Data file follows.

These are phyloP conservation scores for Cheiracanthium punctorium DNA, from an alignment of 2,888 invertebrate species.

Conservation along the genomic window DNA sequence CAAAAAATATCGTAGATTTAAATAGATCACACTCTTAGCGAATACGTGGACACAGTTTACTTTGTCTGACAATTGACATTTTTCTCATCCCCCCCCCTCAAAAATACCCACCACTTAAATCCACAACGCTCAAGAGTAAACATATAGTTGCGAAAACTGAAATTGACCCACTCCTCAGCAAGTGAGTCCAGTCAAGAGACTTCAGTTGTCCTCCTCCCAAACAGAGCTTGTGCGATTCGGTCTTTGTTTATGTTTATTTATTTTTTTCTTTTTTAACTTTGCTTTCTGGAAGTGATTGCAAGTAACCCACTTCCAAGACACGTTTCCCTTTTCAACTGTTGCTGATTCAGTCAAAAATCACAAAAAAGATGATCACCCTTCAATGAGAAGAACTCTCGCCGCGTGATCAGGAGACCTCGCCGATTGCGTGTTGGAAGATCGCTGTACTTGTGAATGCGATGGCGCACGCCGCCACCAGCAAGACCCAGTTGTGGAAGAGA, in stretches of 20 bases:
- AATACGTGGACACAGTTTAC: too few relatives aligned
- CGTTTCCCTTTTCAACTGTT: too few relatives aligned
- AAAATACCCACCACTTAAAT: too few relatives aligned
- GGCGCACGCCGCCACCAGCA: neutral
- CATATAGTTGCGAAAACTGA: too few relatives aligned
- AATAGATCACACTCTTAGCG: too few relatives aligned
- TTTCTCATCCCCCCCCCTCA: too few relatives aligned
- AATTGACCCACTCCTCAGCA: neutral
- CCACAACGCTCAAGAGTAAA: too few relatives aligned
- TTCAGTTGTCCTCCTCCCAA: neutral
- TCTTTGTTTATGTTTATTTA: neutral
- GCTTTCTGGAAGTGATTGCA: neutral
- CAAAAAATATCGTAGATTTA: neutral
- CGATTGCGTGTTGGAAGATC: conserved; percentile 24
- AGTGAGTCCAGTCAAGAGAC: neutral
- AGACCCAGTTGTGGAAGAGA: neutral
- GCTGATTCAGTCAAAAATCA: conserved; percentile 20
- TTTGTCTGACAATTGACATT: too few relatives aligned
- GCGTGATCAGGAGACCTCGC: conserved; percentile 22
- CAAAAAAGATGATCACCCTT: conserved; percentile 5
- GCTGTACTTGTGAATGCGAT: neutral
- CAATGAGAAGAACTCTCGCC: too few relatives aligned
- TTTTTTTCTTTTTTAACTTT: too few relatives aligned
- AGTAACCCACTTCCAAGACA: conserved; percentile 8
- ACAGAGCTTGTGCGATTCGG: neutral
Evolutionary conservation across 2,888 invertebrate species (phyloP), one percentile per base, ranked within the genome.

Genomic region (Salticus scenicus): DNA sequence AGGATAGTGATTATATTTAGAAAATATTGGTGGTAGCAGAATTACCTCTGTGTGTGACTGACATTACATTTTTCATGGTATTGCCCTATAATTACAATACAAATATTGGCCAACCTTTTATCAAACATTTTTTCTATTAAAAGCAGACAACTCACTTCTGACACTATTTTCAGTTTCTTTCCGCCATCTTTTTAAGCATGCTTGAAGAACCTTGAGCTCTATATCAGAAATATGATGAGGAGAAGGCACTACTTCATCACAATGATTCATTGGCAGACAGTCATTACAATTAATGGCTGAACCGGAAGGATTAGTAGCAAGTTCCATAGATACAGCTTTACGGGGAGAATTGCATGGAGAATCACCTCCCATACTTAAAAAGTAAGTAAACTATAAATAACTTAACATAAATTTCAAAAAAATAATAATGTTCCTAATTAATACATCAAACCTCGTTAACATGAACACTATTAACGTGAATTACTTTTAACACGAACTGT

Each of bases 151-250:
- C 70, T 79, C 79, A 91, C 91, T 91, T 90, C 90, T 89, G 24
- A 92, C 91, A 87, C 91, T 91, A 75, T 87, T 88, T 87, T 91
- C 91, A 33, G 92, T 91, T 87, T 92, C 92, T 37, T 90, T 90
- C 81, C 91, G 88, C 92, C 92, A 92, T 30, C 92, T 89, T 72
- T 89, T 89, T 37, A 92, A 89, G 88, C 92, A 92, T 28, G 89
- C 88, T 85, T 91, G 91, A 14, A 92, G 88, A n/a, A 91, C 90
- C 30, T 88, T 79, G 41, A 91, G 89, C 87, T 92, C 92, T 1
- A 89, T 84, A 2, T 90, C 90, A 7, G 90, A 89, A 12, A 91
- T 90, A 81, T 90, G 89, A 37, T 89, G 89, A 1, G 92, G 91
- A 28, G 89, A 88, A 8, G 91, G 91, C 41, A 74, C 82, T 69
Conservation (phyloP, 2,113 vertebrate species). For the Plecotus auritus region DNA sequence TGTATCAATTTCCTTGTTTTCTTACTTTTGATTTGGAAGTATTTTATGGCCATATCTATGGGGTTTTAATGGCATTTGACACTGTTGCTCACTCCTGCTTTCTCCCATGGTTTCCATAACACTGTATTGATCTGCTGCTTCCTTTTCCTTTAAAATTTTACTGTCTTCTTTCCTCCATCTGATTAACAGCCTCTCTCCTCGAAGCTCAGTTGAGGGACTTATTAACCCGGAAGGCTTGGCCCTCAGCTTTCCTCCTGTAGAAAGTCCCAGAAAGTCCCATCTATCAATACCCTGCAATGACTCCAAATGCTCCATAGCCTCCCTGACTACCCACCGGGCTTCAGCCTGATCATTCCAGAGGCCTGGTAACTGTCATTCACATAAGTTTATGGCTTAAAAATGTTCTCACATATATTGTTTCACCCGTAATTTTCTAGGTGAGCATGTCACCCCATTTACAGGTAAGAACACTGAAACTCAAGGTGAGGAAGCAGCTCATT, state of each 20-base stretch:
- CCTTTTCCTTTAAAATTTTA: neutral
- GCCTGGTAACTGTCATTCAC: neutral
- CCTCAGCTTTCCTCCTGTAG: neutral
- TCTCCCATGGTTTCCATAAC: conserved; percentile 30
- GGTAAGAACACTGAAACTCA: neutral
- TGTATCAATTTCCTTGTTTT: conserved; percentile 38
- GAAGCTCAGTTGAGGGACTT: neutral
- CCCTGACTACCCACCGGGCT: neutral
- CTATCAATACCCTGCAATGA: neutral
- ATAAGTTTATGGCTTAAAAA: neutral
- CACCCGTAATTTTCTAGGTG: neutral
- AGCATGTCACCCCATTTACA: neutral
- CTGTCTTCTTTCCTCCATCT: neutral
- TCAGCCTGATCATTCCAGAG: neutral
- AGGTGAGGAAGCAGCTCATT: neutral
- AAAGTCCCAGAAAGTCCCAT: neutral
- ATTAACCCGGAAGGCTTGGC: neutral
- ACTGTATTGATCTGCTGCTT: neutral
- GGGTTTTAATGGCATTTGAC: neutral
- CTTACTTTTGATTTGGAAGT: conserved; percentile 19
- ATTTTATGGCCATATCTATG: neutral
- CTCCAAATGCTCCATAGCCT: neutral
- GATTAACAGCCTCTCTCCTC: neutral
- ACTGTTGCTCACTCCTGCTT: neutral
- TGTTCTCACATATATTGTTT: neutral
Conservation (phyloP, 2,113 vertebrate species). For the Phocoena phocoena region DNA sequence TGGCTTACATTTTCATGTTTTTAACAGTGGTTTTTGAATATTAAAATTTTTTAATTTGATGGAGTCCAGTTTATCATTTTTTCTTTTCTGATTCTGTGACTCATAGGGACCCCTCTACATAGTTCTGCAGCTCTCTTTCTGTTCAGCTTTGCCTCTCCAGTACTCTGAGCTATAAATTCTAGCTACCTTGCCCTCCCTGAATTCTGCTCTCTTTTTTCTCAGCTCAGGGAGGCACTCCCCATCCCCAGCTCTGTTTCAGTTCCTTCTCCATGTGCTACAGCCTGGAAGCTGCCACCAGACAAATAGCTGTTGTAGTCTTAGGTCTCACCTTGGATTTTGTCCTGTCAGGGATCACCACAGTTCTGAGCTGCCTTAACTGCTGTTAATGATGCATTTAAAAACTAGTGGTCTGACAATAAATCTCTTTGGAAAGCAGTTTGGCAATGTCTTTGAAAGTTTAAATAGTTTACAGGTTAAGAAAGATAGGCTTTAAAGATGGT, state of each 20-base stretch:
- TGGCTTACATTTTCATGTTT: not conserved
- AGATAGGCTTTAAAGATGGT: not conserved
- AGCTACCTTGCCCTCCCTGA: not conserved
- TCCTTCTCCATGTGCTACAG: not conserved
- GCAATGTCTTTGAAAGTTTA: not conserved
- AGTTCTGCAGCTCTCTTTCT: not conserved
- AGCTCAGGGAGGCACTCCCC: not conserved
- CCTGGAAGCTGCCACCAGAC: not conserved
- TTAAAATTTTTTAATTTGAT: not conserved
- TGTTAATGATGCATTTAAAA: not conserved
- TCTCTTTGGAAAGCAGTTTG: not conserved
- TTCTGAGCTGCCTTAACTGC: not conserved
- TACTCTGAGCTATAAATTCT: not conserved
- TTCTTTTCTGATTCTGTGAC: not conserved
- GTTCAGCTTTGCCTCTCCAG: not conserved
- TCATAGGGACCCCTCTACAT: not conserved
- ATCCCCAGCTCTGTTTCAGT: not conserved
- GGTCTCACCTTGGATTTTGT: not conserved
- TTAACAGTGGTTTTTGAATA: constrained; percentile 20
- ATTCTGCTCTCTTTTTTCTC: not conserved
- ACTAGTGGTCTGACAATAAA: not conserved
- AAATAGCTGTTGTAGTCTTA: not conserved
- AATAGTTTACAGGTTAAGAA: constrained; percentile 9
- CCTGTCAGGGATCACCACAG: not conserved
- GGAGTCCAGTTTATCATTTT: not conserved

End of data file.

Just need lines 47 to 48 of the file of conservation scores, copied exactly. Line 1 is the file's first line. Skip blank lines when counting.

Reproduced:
- TGTATCAATTTCCTTGTTTT: conserved; percentile 38
- GAAGCTCAGTTGAGGGACTT: neutral